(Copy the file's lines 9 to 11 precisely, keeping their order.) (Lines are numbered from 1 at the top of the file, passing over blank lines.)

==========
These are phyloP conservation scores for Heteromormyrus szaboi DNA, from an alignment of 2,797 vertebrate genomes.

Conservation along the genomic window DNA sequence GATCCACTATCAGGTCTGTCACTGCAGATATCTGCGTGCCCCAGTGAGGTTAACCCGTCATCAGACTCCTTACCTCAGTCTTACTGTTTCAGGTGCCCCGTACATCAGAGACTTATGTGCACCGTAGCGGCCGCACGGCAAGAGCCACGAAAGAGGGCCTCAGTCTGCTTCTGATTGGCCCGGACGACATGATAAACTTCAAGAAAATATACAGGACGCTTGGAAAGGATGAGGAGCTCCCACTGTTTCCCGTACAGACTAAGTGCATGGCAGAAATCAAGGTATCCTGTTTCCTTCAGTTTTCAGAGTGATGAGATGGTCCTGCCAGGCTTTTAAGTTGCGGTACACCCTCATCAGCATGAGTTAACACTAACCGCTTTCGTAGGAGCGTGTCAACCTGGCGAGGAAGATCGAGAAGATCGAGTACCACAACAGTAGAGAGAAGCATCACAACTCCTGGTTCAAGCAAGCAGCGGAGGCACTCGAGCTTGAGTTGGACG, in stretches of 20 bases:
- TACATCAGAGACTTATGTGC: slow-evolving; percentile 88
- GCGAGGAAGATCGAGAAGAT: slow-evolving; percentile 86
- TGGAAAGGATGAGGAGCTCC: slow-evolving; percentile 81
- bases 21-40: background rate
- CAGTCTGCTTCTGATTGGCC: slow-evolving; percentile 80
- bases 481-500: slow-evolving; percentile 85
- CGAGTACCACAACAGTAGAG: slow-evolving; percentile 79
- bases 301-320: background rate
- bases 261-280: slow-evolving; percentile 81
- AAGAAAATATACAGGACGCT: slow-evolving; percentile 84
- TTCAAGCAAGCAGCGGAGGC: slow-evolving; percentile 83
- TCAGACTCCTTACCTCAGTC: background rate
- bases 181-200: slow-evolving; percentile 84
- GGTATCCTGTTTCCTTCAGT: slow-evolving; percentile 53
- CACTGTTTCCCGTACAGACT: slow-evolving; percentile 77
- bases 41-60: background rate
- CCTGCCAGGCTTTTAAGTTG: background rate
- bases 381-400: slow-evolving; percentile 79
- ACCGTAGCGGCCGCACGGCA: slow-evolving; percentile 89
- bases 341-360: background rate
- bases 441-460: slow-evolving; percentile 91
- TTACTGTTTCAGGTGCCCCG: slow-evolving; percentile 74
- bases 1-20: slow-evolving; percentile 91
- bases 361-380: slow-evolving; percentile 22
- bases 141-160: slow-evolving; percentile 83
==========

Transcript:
- CGAGTACCACAACAGTAGAG: slow-evolving; percentile 79
- bases 301-320: background rate
- bases 261-280: slow-evolving; percentile 81